Last week, in my post about the correlation between allowable FARs and building heights, I mentioned that I would be delving deeper into which zones are home to the tallest buildings. That’s what I will be exploring in this article.
To the data!
The starting point, as is so often the case, is PLUTO data. I will be using the same data that I referenced in last week’s article. The data covers the entire island of Manhattan.
If you’ve read my last article, you already know that I’ve done some calculations about building heights by allowable FAR. I expanded that model to include zones and then sorted by building heights in order to figure out the tallest zones.
Here’s what I found:
This table shows zones on the Y-axis and allowable FAR along the X-axis. As expected from my last post, when we sort the zones in order from tallest to shortest (as I did above), we get a trend that moves up and to the right.
This trend exists because allowable FAR has a positive correlation with building heights. The higher the FAR, the taller the building, on average.
The column on the far right is added for reference as a measure of magnitude. It is the total number of buildings within a given zone in our sample.
This is how you read the chart. The first zone, C5-2.5, has a maximum allowable FAR of 10 (from the top row), an average building height of 32.0 stories (the green cell), and contains 9 residential buildings (the column on the right).
Next, I’m going to throw this data into Carto and do a visual spot check. Which 9 residential buildings are in C5-2.5? Does this make sense?
If you know New York City real estate, the big red zone in the middle of the map will stick out like a sore thumb. That’s 432 Park, the 90-story residential skyscraper home to some of New York’s most expensive apartments. The dark orange building highlighted to its left is Museum Tower, a 53-story residential tower at 15 West 53rd Street. And to the south, just west of 3rd Avenue, is The Metropolis, a 48-story luxury rental building at 150 East 44th Street.
So it looks like we’re on to something. Simply modeling average building height by zone has enabled us to quickly isolate some valuable properties and create a hypothesis that zone C5-2.5 is great for tall buildings.
Warning: Digression Ahead
Now I want you to take a closer look at that map. Squint at the bottom left of the map between Park Avenue & Lexington Avenue and you’ll notice a very faint yellow rectangle. That’s 114 East 40th Street. And it’s only 9 stories tall. Weird.
In zone C5-2.5, we have 432 Park standing 90 stories tall, dominating the New York City skyline, and we have 114 East 40th Street rising just 9 stories.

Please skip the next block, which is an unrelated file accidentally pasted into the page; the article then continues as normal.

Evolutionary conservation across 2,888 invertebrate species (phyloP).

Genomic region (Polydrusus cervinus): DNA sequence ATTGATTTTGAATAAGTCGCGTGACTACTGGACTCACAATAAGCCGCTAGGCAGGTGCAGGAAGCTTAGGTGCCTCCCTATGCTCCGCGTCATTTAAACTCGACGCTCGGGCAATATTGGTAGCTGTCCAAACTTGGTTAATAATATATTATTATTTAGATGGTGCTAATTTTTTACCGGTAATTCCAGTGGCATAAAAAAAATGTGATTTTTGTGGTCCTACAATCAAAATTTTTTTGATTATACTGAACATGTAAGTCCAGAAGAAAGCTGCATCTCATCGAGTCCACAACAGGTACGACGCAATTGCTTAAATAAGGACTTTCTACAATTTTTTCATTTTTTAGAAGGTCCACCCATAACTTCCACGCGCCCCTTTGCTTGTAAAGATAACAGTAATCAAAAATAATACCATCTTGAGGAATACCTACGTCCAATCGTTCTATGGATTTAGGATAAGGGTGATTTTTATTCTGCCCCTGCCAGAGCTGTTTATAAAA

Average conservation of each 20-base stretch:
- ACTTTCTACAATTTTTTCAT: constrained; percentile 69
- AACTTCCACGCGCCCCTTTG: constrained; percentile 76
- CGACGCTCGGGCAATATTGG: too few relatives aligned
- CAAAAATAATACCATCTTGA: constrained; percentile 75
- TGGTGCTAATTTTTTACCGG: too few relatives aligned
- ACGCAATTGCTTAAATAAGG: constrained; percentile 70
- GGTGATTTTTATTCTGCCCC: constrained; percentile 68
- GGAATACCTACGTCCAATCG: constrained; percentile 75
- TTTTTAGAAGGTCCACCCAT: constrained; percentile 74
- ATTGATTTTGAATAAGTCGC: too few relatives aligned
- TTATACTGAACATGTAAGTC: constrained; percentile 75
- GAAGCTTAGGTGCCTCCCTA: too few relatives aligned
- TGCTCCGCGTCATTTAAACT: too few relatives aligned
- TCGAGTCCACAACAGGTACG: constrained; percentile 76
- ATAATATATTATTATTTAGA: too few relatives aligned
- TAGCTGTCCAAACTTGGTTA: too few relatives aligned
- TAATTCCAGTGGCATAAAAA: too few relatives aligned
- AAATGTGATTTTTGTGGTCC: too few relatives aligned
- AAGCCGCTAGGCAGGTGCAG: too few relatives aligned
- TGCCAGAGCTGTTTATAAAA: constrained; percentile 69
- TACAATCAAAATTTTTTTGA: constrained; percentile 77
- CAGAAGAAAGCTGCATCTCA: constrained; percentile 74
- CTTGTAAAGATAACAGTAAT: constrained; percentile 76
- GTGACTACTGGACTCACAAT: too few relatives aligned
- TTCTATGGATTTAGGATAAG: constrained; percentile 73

Why? What other factors could create such an enormous disparity in building height?
Both buildings are C5-2.5 and both buildings are in the Midtown Special Purpose District (MiD). Zone clearly is not the only important factor in determining height.
432 Park’s lot area is about 10x the size of 114 East 40th Street’s lot area, but 432 Park has a building area of 745k SF whereas 114 East 40th has a building area of 26k SF — a 30x differential!
There is the added benefit of 432 Park being along a wide street, as explained in my post about setbacks. 114 East 40th Street was also built in the 1920s when the city was generally shorter.
But I think the key here, as reported by the New York Times in 2013, is air rights. 432 Park came with 115k SF of additional air rights before it was built. That enabled it to scale to great heights.
Unfortunately, there is no information about transferred or additional air rights in PLUTO data and I have not found a good source for this type of data, so we will have to live with the fact that we cannot account for air rights in our analyses automatically.
That said, we can still draw valuable conclusions. Zone C5-2.5 plus transferred air rights can lead to huge buildings. It’s something worth looking into for the other zones as well. For example, which sites are most favorable for applying transferred air rights?
Additionally, there is a lot more to building height than the zone in which a building sets and, therefore, there is a lot more to building height than allowable FAR (which is dictated by zone). Perhaps I’m inexperienced, but that’s news to me. The impact of air rights might be more meaningful than I previously thought.
Let’s get back on track.
That was a serious tangent. Valuable, but serious. Here’s the same breakdown for commercial land use:
It’s interesting that C6-6.5 has, on average, the tallest buildings, but it does not have the highest allowable FAR. I’m not exactly sure why that is, but I already bored all of you with one digression, so I won’t do it again.
Additionally, C5-3, C5-5, C6-6, C6-7, and C6-9 are all in the realm of 20-25 stories. If I were a real estate developer looking to build commercial skyscrapers, I would certainly focus on properties in these zones as a starting point.
This simple analysis has provided us with a foundation as to where the different zones stand in relation to commercial & residential building heights. I think it’s a quick and useful tool to help judge potential building height. On average, the zones towards the top of the list are going to be taller and inherently more valuable than the zones towards the bottom of the list. But that isn’t a definitive rule and it isn’t a suggestion that proper due diligence need not be performed.
As we saw with our comparison of 432 Park and 115 East 40th Street, zone is just one piece of the pie in attempting to figure out the key drivers behind building heights. I will continue to explore these drivers and use them to identify value where possible.